However, for this play to make sense a lot of things have to go right. Talented players—usually high schoolers—have to demand high enough bonuses to fall, communication is essential. If one thing goes wrong, you’ll be left with a subpar draft class, which is the last thing the Orioles need.
With this in mind, let’s look at the Orioles’ options in both scenarios, in which the Orioles take Rutschman overall for the full slot price of $8.4 million or where the Orioles take a lower player—say Andrew Vaughn or J.J. Bleday in an extreme savings—and plan for an overslot signee at 42.
Pick 1-1 Signed At Slot
According to the assigned slot value, the Orioles have $1.8 million available for pick 42. To begin narrowing our targets, let’s look at the players ranked between 40 and 44 by Baseball America, along with their DRAFT Score and DRAFT ranking.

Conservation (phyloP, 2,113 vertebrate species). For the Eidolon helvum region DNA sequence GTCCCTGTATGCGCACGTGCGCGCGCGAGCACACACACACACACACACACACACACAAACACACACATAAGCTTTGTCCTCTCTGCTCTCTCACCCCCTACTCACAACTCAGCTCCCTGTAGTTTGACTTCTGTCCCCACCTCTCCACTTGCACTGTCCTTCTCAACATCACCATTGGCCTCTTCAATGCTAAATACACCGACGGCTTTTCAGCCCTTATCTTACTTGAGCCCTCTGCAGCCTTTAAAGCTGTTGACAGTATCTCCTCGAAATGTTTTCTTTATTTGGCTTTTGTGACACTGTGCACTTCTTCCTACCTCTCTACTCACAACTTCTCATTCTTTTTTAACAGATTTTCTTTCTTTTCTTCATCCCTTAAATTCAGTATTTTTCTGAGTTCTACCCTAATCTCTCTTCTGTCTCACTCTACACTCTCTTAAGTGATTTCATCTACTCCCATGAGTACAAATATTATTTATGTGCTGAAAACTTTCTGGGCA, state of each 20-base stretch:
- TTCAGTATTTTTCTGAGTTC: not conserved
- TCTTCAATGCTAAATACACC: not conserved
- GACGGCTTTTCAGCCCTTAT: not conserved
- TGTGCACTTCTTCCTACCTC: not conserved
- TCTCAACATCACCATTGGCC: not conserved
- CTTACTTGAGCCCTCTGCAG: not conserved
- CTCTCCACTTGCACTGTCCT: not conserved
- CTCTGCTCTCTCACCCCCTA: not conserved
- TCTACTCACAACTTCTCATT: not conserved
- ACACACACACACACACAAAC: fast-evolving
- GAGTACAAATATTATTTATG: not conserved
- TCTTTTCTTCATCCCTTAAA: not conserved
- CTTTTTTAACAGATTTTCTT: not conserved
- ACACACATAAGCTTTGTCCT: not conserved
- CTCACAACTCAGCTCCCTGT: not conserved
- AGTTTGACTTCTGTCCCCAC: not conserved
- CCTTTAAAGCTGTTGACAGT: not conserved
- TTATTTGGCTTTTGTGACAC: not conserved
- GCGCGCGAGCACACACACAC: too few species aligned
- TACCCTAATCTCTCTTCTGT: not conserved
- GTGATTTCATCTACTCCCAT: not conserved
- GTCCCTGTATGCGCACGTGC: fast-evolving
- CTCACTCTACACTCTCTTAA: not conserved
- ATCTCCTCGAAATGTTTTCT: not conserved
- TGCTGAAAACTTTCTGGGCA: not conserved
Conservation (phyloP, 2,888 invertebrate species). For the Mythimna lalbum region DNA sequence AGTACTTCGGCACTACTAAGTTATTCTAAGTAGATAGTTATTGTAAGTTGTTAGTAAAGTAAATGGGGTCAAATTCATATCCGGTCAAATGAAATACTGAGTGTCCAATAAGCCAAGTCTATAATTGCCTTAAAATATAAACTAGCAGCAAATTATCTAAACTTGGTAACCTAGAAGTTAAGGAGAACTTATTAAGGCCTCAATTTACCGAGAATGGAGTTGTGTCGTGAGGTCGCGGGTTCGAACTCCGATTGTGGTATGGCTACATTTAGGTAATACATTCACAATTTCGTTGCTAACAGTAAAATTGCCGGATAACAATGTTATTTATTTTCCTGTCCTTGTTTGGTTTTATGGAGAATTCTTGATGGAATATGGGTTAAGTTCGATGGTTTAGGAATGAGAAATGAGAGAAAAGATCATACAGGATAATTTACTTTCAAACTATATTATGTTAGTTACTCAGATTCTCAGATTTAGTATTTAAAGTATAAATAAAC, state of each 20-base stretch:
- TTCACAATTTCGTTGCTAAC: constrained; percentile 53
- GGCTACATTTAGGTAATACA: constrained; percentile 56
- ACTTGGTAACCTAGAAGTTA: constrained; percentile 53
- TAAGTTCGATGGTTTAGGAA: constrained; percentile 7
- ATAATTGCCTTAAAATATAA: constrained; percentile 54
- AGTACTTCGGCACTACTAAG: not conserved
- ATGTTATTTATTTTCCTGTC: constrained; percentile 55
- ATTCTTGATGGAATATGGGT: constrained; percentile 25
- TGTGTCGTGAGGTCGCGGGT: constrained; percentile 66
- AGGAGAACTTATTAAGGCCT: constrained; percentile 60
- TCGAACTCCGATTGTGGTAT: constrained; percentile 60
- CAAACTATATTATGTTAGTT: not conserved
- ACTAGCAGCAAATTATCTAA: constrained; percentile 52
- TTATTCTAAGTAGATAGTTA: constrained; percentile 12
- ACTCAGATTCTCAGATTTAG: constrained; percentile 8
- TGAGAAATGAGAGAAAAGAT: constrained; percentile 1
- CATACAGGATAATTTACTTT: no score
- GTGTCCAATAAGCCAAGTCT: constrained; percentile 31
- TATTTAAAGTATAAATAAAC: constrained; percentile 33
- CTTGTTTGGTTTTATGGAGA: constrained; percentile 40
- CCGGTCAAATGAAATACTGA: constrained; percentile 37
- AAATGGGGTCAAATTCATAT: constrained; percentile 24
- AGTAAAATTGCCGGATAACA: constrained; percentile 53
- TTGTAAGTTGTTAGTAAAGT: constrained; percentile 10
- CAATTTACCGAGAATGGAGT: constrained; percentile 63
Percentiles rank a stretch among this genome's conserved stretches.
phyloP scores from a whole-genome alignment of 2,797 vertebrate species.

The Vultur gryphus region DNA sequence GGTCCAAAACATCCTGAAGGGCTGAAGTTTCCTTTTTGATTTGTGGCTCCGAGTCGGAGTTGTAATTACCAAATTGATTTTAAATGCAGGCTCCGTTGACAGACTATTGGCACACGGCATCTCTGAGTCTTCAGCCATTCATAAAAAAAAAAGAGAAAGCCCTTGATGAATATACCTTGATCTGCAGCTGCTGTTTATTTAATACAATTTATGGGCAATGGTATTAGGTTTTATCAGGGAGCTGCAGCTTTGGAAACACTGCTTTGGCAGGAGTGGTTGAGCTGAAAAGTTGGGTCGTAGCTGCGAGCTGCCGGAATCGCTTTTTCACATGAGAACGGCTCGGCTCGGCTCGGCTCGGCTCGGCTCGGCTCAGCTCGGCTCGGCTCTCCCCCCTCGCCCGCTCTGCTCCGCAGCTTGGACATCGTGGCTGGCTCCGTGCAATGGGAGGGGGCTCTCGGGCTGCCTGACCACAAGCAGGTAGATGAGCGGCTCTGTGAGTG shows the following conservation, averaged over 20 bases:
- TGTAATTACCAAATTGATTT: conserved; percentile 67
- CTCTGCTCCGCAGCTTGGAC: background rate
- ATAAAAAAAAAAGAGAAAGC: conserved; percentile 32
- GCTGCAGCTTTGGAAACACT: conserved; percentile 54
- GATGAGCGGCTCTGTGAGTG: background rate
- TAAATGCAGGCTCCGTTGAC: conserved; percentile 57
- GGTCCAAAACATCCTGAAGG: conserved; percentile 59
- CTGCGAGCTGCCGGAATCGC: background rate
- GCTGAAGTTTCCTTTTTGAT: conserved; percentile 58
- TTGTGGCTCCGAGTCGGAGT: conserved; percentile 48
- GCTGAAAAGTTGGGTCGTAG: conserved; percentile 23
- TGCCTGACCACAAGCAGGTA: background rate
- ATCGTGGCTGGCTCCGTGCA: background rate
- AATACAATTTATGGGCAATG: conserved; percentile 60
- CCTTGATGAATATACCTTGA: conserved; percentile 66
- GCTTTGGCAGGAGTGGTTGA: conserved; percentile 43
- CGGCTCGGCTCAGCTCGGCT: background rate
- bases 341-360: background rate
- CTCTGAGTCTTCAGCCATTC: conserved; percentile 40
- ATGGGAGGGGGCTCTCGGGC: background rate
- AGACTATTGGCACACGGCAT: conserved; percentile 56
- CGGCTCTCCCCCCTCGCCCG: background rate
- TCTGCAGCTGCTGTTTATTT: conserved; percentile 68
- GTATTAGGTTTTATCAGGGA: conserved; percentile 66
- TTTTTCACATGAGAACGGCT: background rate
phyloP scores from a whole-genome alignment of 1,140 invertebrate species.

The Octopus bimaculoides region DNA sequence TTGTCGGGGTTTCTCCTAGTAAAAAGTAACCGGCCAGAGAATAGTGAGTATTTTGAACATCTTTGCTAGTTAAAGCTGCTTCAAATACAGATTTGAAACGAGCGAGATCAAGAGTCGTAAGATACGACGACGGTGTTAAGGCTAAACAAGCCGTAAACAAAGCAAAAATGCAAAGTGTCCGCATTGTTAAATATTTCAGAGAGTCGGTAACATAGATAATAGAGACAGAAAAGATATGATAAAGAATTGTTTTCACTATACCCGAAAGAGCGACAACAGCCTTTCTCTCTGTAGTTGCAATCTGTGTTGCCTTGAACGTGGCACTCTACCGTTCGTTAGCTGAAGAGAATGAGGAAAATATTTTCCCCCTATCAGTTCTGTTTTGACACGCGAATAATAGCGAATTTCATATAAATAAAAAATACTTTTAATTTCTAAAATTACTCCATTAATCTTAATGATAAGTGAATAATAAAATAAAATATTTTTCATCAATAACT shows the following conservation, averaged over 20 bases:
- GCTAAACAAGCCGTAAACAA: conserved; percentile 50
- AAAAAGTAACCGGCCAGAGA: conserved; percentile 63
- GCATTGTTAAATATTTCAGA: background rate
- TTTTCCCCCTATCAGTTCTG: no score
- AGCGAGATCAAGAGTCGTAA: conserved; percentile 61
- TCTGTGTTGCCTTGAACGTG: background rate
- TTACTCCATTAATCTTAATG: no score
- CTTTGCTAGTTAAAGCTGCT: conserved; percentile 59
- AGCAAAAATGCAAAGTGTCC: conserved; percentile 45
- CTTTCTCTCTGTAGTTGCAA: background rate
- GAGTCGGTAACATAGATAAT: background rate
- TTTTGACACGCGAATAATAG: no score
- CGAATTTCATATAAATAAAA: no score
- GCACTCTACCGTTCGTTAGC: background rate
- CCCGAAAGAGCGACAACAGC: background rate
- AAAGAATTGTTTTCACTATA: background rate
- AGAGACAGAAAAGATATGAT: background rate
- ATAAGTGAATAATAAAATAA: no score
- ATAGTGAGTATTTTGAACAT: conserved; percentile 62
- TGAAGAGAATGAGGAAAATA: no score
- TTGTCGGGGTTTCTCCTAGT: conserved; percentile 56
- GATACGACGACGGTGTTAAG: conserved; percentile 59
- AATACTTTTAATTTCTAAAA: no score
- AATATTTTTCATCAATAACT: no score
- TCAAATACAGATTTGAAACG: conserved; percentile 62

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At this point in the draft there’s an supposed to be a run on high school pitchers. Problem is that several of these high school pitchers—particularly Walston and Williams—have some strong commitments to some of the top college baseball programs and they’ll need a little extra financial incentive to get them to break that commitment. Even further, there might be several other players whose scores are higher than this quintet of options. Below, here are two other options that could be available at 42 who fit that bill.
||Class and Pos
All told, taking Walston and Williams off the board due to signability concerns, that’s five options for the pick. Let’s take a look at each of these guys in brief, in order of their DRAFT ranking.